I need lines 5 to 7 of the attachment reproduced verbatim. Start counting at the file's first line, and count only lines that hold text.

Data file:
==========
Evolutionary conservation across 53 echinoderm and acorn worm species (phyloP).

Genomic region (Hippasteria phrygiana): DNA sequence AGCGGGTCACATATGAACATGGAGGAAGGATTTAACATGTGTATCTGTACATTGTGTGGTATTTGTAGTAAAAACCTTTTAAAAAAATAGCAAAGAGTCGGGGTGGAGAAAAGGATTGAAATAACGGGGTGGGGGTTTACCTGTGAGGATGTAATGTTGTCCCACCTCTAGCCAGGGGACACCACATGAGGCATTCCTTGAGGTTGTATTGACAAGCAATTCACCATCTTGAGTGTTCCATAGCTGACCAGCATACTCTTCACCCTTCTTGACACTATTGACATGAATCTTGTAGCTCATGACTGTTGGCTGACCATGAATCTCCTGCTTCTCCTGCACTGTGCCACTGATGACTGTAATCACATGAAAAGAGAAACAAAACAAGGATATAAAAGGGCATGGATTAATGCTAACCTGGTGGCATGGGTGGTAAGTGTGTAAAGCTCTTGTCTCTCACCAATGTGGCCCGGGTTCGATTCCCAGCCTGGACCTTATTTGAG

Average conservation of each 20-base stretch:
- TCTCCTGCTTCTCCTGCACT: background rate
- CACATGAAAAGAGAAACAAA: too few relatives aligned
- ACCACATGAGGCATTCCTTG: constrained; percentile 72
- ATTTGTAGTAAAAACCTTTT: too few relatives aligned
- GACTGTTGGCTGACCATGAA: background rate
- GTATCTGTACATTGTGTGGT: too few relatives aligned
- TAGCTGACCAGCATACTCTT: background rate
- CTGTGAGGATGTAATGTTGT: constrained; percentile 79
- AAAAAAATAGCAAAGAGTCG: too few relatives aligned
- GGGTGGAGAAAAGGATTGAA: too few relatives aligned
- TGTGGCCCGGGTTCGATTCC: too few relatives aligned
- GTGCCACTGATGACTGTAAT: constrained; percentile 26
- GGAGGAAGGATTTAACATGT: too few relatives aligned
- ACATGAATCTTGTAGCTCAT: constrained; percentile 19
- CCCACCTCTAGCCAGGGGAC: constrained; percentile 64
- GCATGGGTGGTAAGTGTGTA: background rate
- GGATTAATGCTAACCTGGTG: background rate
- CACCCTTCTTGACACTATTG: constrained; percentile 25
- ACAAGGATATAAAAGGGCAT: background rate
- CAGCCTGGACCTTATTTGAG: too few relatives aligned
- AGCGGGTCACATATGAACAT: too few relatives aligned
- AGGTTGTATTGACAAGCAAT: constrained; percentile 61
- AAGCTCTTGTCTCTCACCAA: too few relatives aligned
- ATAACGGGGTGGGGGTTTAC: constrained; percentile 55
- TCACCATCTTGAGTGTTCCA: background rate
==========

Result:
- CACATGAAAAGAGAAACAAA: too few relatives aligned
- ACCACATGAGGCATTCCTTG: constrained; percentile 72
- ATTTGTAGTAAAAACCTTTT: too few relatives aligned